Greg Kessel: Conservation Measure Is Designed To Make Accountability Difficult


The Clean Water, Wildlife and Parks Amendment is little more than an attempt to give environmental nonprofit groups access to hundreds of millions of dollars for “conservation” projects with little oversight or accountability.

Supporters of the proposed amendment claim it would “protect” the conservation funding by locking it in our state constitution so legislators wouldn’t be able to alter the funding from one biennium to the next. What it really does is create a bloated conservation fund for nonprofit environmental groups without any accountability to the people of North Dakota.

The proposed amendment, which siphons off some $300 million of the state’s oil extraction tax per biennium, would be under the direction of a 13-member advisory board. Unfortunately, that board would be made up of people required to have a conservation background, except for one member each from the agriculture industry and the energy industry. Two votes out of 13 are not enough to have any influence over the types of projects the committee would fund, which seems to be the point.

The amendment, which has a 25-year life span, is designed to make it difficult for there to be any accountability about the conservation funding it provides. That’s 25 years – some $5 billion — of conservation spending without being held accountable.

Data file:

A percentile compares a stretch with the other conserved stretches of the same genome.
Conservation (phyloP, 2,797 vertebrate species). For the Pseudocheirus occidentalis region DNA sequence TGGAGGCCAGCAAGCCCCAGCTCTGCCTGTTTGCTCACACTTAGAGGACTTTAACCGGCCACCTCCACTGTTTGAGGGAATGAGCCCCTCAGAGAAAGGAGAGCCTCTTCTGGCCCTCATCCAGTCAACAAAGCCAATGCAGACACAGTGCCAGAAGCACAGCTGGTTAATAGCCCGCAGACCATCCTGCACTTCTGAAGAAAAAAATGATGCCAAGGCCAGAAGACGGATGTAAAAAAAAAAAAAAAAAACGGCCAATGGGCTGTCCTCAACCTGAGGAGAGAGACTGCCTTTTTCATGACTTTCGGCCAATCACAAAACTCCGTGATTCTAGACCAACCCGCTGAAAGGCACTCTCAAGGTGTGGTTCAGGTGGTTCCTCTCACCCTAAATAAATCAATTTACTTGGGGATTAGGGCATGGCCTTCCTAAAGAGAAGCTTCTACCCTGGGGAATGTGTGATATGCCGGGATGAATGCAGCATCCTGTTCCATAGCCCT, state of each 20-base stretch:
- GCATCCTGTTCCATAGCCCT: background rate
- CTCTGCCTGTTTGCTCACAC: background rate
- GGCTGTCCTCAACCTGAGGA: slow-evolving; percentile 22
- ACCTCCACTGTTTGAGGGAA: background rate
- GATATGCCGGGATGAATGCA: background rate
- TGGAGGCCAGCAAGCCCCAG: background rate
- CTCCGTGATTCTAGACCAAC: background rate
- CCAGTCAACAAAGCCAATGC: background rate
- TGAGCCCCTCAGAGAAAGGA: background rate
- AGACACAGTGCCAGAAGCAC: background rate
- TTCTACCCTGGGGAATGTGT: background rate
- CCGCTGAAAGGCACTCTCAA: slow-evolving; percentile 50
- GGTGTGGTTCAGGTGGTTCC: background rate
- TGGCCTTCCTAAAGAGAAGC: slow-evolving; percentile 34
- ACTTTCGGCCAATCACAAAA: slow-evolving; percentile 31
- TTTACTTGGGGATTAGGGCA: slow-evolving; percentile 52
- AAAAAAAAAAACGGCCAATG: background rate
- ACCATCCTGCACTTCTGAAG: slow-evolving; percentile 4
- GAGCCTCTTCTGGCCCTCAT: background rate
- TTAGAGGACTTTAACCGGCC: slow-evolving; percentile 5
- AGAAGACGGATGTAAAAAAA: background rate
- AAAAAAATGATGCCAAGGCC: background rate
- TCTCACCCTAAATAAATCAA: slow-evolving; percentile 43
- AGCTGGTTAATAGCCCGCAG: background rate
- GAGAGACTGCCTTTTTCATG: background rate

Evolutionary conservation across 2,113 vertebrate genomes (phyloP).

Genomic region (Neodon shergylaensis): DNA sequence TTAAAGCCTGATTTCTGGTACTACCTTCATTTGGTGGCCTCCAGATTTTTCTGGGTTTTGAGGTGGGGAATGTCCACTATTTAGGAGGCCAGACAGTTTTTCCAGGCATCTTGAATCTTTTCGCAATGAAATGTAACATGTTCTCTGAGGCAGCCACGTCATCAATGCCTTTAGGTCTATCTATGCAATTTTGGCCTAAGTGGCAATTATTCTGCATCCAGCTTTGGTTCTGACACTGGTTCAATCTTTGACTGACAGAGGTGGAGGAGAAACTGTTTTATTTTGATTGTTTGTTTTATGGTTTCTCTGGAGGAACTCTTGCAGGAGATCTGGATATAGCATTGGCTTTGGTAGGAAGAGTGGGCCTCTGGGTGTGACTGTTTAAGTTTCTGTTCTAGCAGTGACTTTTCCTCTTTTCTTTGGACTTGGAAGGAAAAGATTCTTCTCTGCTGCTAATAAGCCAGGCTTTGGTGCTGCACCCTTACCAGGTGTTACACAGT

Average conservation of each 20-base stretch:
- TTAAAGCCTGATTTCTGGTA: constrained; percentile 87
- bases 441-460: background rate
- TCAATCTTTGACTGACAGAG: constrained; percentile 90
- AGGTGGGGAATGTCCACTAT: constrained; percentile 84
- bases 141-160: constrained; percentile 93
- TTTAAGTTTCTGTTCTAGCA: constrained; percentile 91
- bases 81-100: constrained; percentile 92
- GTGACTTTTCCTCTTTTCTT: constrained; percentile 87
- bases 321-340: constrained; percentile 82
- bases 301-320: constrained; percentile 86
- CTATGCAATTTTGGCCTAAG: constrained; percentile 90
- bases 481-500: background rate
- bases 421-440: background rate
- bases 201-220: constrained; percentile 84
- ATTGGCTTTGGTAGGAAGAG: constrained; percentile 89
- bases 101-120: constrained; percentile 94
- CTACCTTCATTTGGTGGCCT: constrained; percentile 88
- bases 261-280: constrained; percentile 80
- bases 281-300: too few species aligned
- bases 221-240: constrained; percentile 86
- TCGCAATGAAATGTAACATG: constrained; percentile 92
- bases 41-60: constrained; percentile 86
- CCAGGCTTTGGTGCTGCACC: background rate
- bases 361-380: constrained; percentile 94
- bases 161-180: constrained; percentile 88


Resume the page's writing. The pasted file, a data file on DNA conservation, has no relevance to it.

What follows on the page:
The only way to keep the proposed amendment in check would be to bring it to another vote of the people, which would require developing a coalition, filing with the Secretary of State, and gathering enough signatures to get it on the ballot.

We all care about responsible stewardship of our natural resources. But asking people to support $5 billion in conservation spending without any accountability is just one of the many major problems with the Clean Water, Wildlife and Parks Amendment.

I urge you not to support the proposed amendment. Decline to sign the Clean Water, Wildlife and Parks Amendment petition.